This whole idea of naming the project after the customer really reeked of a poorly designed Custom Toilet. We want to meet customer’s needs, but we need to leverage everything we do for the benefit of all customers. I have nothing against Contral personally, but the Contral Endeavor sounds more like some spy mission than a project to develop a Custom Toilet. But, as I’ve been telling you, no one listens to me.
After verifying the bourbon was finished, the bald shaven man pushed his glass forward and motioned that he didn’t want any more. He said, “I’d love to talk more about your anvil and quill thing, but I’ve got to get going.”
Peter asked, “It was nice to meet you. My name is Peter Schiller. My I ask your name? You appear to be quite the sales guy.”
“Otto Margus is the name and I wouldn’t want to be associated with the sales department if they were the last department in the company. They magnify customer issues with no regard for the rest of the company.”
Peter commented, “Thanks for telling me the story of The Contral Endeavor. You’ve once again convinced me that work is more like walking a tightrope than digging a ditch.”
The clean shaven headed man smiled, waved, and walked out of the Blue Elephant acting as if he was walking a tight rope. He put both arms out, pretended to walk a line in the floor, and moved his whole body with a few fake feigns as if he had difficulty staying on the line.
This is a work of fiction. Any similarity to work situations, toilets, or conversations (past or present) is purely coincidental. Any similarity to future events is your responsibility. Graphics used are either in the public domain or covered under the GNU Free Documentation license.
Tuesday, February 26, 2008
This brings me to the subject of rules. I know I have to wear the seatbelt when I fly. The flight attendants make sure I have my seatbelt fastened before take off. Due to the cramped environment of an airplane, complaints tend to surface more frequently while flying than in other circumstances. And yet, I’ve not heard anyone complain about wearing a seatbelt (at least not so far). People tend to abide by rules that make sense and are enforced.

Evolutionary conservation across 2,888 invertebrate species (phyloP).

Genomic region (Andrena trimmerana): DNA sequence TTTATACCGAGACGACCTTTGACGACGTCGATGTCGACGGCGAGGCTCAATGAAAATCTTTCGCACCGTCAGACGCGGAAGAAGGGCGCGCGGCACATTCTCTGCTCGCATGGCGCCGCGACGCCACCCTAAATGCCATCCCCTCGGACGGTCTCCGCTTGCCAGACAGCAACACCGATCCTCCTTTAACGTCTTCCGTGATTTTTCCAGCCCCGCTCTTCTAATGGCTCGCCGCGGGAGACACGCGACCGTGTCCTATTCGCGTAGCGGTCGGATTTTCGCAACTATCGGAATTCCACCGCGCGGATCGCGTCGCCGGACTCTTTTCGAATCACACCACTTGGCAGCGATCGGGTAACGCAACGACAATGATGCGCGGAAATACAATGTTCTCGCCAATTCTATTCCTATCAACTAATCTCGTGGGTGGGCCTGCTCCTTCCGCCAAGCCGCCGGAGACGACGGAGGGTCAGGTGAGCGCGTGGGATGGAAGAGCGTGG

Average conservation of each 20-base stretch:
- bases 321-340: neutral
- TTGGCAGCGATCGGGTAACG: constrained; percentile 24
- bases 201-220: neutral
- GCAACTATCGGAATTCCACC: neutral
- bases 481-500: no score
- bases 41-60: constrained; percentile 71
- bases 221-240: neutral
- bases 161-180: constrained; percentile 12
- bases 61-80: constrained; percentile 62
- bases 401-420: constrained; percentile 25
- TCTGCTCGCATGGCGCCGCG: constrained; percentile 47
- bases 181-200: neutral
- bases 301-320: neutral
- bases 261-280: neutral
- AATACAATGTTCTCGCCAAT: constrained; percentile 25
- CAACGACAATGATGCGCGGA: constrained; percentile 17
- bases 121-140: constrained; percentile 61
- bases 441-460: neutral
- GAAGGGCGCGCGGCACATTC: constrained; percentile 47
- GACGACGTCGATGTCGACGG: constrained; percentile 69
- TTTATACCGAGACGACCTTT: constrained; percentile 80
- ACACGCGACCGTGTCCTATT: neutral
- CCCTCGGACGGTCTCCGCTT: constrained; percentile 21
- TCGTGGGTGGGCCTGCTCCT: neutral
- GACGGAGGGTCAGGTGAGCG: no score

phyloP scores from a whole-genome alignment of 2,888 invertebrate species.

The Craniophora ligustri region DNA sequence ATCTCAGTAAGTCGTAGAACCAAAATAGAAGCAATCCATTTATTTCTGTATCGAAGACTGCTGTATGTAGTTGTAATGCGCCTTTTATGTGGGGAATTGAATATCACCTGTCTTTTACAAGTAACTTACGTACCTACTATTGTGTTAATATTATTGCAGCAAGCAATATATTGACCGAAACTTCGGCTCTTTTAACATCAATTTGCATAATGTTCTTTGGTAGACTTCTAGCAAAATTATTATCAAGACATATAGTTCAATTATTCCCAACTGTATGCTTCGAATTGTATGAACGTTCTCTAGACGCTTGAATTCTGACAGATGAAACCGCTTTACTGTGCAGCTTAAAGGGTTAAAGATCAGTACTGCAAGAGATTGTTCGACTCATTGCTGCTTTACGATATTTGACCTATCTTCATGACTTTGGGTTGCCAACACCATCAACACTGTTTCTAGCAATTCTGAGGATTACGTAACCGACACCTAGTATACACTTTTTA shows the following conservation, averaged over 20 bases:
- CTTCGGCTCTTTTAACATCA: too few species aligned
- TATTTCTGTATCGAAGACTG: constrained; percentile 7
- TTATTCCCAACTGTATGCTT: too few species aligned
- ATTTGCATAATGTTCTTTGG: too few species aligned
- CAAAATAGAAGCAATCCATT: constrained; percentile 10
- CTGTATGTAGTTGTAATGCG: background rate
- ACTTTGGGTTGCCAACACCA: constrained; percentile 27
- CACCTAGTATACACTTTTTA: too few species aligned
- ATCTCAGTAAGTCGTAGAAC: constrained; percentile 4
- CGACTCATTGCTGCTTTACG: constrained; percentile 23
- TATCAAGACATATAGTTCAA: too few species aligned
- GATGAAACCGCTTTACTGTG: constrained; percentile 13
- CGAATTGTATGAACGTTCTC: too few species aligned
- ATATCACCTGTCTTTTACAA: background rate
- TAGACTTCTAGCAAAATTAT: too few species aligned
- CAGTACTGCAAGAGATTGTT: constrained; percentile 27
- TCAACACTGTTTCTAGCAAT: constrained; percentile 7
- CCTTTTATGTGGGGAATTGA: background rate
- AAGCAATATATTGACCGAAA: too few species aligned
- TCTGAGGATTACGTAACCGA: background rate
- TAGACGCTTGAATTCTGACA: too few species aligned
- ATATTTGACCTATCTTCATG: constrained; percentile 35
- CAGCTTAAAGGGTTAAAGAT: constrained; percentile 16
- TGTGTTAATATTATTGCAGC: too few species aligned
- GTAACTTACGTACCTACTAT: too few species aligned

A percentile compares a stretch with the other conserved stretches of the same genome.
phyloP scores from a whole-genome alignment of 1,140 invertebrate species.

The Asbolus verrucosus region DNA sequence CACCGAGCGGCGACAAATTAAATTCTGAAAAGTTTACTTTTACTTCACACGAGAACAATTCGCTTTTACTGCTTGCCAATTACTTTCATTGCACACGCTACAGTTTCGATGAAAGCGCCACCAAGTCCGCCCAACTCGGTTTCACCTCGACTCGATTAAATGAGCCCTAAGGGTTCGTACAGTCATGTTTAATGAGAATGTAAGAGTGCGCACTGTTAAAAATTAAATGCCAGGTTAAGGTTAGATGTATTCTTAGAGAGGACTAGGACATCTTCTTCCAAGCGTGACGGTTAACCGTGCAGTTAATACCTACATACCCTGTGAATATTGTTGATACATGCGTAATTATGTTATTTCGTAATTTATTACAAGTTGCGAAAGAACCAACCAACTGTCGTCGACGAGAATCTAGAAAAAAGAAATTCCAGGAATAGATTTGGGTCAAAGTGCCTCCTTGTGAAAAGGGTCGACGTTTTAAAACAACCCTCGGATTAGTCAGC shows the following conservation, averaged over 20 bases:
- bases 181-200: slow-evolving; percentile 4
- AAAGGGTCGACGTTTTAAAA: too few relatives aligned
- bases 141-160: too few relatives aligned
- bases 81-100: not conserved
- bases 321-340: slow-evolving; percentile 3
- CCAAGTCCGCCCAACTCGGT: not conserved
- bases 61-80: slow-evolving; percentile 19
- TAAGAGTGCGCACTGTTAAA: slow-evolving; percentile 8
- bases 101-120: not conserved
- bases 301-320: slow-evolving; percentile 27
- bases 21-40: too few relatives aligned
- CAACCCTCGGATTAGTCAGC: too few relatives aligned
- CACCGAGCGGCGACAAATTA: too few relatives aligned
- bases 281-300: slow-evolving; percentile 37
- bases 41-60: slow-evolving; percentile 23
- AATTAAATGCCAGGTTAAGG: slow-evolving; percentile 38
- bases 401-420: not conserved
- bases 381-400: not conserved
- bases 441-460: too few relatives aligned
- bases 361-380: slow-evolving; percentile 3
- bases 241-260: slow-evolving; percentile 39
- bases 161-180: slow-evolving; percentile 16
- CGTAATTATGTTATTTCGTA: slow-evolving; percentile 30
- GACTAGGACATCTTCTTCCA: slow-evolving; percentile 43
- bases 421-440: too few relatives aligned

When you get beyond rules that make sense and are enforced, you are imposing unbalanced rules. If the parties involved need to look up rules in detail to see if they are being followed, you’ve got a sign that the rules are too complex to make sense. If there is no obvious way to enforce the rule, it easily goes unheeded.
Therefore, I advise you to either create a simple enforceable rule or instead create a guideline. A guideline will force the appropriate conversation between the two or more parties at odds in a work situation. A convoluted rule will require the same conversation to take place, but everyone will righteously assume that their view is backed by organizational mandate. If you can’t make a seatbelt rule, make a guideline instead.
Monday, February 25, 2008
Then and since, I’ve observed this particular manager through impartial eyes. She treats her people fairly with appropriate body language and verbal etiquette. In other words, making people feel comfortable to open up their true feelings requires skill and diligence. Hierarchy structured organization makes this particularly challenging. Therefore, don’t forget the importance of fostering freeness of speech.
Friday, February 22, 2008
Tuesday, February 19, 2008
This brings synergy to my mind. When we purchase a product or use a service, we often only think of the product, service, or company as a one entity. I don’t know if snowballs wouldn’t be possible if snowflakes weren’t unique. Synergy, however, wouldn’t be possible if people weren’t unique. I encourage you to value every person that’s part of any business process. By valuing each person individually, whether you are on the buy or sell side of a transaction, your snowballs will pack a greater punch.
Thursday, February 14, 2008
Yesterday I saw a woman walking about ten yards from me. She tilted her head to one side. She may have been holding a cell phone, but from the angle I saw her I couldn’t say for sure. She emanated either hysterical laughing or deep sobbing. I couldn’t tell if she just lost her job or had found out great news.
These examples indicate the importance of true communication. We have to provide an atmosphere where open and honest communication is possible. An important aspect on our part is sensitivity. If we lash out formally or informally when we hear something we don’t like or don’t understand, we are creating a communication barrier. Others should feel comfortable asking if we mean sanction or sanction. We need the sensitivity to discern if someone is upset or if they are experiencing schadenfreude.